Last week, I posted a rather nasty letter on this blog to Centon, in regards to a rebate situation. Basically, I had tried contacting Centon a few times, leaving a couple unreturned voice mails and a bounced email. In frustration, and sheer anger, I posted a rather nasty post to Centon on this blog explaining that because I was not getting any contact from them. I had hoped, rather reluctantly actually, that they would stumble upon the post, and make the contact that I had been looking for. They did, and in fact, exceeded my expectations. But first, and apology.
Centon- I apologize for the tone and manner of which I conducted the blog post. Looking back on the post, it’s rather embarrassing, and not conducive of an Ubuntu community member. Even though not explained in the Code of Conduct, I felt that I had derailed from a document that I had digitally signed. I apologize for my post and the behavior in which I executed it. I will continue to do business with you, and I will encourage others to do the same. You have provided prompt customer service, you have been responsive and you have treated me kind and well. Quite the opposite of how I treated you. Please accept this apology.
Now, some explanations:
First, the rebate that I had thought I should have received in the mail was not $90, but $45. Apparently, I mixed up their rebate with another that I am expecting to come soon. I need a better way to file my documents, or I just need to learn how to read. At any rate, I misrepresented information in that post.
Second, Centon is not to blame for the rebate, but the store from which I purchased the RAM. Namely, CompUSA. You see, CompUSA put out the rebate, and printed the rebate form for me a day early. I had purchased the RAM on December 30th, but the rebate did not take effect until December 31st. Thus, I was not in the rebate period when I purchased the RAM, and as such, did not qualify for the rebate that CompUSA was offering on the shelves. This could be deemed false advertising. So, quite to the contrary to my post, Centon and the rebate company, did everything they should have. It was CompUSA that created this mess.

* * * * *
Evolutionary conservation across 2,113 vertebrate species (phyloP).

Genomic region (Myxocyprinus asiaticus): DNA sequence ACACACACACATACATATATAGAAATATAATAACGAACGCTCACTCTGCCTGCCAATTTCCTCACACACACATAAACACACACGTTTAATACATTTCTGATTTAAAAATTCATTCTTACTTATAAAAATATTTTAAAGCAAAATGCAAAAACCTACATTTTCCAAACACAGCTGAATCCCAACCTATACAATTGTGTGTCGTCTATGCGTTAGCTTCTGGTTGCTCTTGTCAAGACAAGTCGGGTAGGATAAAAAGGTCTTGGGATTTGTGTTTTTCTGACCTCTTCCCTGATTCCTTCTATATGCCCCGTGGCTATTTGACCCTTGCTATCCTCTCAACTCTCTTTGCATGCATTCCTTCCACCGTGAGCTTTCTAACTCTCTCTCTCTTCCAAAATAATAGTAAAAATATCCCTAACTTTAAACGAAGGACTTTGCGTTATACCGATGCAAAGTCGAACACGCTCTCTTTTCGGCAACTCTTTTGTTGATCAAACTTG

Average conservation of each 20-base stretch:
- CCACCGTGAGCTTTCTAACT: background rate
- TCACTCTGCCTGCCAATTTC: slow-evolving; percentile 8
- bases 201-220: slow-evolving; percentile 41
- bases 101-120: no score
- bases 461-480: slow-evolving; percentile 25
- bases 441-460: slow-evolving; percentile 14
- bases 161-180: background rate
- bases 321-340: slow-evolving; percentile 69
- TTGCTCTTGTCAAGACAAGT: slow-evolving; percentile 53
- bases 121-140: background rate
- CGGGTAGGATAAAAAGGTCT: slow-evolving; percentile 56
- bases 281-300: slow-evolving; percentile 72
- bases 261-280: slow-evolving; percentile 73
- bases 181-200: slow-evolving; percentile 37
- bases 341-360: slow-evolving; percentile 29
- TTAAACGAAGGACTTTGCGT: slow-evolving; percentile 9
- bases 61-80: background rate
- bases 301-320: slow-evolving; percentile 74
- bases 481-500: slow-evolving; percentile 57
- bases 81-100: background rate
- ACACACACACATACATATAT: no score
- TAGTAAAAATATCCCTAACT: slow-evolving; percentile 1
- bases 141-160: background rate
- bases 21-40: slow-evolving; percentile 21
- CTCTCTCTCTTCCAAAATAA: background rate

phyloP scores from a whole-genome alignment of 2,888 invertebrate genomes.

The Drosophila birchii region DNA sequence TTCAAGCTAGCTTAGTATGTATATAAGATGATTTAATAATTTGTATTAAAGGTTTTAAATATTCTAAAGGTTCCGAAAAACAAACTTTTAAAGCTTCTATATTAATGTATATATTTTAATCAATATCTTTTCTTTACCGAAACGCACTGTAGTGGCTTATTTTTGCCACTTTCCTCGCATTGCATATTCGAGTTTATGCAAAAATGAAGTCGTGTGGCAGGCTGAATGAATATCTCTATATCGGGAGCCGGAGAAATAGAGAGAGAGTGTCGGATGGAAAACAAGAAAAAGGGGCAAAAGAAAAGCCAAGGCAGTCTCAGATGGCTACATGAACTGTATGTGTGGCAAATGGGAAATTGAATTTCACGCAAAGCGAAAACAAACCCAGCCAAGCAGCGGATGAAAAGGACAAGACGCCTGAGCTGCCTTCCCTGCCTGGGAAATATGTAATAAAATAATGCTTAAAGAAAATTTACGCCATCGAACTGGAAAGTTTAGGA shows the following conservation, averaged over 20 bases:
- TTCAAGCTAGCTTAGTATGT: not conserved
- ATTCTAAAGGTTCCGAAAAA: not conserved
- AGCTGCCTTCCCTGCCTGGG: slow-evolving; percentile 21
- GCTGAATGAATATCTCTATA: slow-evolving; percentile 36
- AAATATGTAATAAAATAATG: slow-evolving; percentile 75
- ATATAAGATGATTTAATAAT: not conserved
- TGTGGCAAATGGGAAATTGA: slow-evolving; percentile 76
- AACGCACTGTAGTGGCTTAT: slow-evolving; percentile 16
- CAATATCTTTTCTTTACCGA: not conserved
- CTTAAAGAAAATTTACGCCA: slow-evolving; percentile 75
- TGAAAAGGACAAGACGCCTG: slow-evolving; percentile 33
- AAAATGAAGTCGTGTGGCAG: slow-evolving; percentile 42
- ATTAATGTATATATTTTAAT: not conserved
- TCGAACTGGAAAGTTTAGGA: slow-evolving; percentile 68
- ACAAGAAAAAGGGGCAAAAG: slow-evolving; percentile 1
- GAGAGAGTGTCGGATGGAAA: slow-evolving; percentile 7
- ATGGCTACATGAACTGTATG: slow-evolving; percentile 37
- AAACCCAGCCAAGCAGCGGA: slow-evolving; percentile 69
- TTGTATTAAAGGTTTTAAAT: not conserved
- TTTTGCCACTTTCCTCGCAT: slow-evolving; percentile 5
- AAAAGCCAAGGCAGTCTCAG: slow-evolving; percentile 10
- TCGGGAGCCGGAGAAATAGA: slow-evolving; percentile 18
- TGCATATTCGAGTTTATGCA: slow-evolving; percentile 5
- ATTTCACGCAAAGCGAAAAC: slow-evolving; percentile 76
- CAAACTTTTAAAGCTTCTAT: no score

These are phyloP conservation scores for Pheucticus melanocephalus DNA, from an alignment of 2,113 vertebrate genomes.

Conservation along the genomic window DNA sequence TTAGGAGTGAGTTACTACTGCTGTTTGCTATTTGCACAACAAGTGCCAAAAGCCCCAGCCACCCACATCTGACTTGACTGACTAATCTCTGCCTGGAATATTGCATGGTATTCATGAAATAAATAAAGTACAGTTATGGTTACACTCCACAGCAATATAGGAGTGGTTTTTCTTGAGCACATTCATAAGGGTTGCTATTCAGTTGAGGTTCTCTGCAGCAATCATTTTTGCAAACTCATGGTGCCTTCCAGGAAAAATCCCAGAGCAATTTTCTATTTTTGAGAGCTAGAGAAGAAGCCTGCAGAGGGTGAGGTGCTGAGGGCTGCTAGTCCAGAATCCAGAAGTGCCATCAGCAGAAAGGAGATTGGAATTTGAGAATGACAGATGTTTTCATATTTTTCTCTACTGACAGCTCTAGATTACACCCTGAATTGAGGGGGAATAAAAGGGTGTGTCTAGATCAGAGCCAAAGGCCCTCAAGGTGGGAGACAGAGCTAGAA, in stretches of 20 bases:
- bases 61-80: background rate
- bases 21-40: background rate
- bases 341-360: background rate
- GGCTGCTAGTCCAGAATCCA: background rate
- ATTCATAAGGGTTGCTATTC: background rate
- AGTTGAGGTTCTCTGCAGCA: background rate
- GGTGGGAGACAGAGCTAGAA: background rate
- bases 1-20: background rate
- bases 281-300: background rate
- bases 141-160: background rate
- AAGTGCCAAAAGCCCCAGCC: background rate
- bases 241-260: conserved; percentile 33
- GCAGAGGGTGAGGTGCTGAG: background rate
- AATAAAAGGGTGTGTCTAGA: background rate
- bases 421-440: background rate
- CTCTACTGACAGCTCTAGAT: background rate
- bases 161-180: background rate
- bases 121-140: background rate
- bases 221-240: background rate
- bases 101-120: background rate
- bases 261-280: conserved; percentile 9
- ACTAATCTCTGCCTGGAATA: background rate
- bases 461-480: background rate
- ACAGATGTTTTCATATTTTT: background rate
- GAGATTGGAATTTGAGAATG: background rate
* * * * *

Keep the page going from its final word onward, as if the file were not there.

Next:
Thirdly, even if CompUSA had not messed up by offering the rebate early, Centon would still not be to blame, as the rebate was offered through a 3rd party, and not through Centon itself. As such, I jumped to conclusions irrationally and immaturely. Centon merely just offered me the RAM from which I am using in my wife’s iBook.
So, there you have it. The full story. There are a few lessons that I learned from this:
1. Do not take quick and irrational judgments and decisions, until all the facts are on the table.
2. Make sure that all documents and resources are accurate.
3. Blogging is a powerful tool to raise awareness, but be prepared to walk the walk.
Now, back to our regular scheduled programming.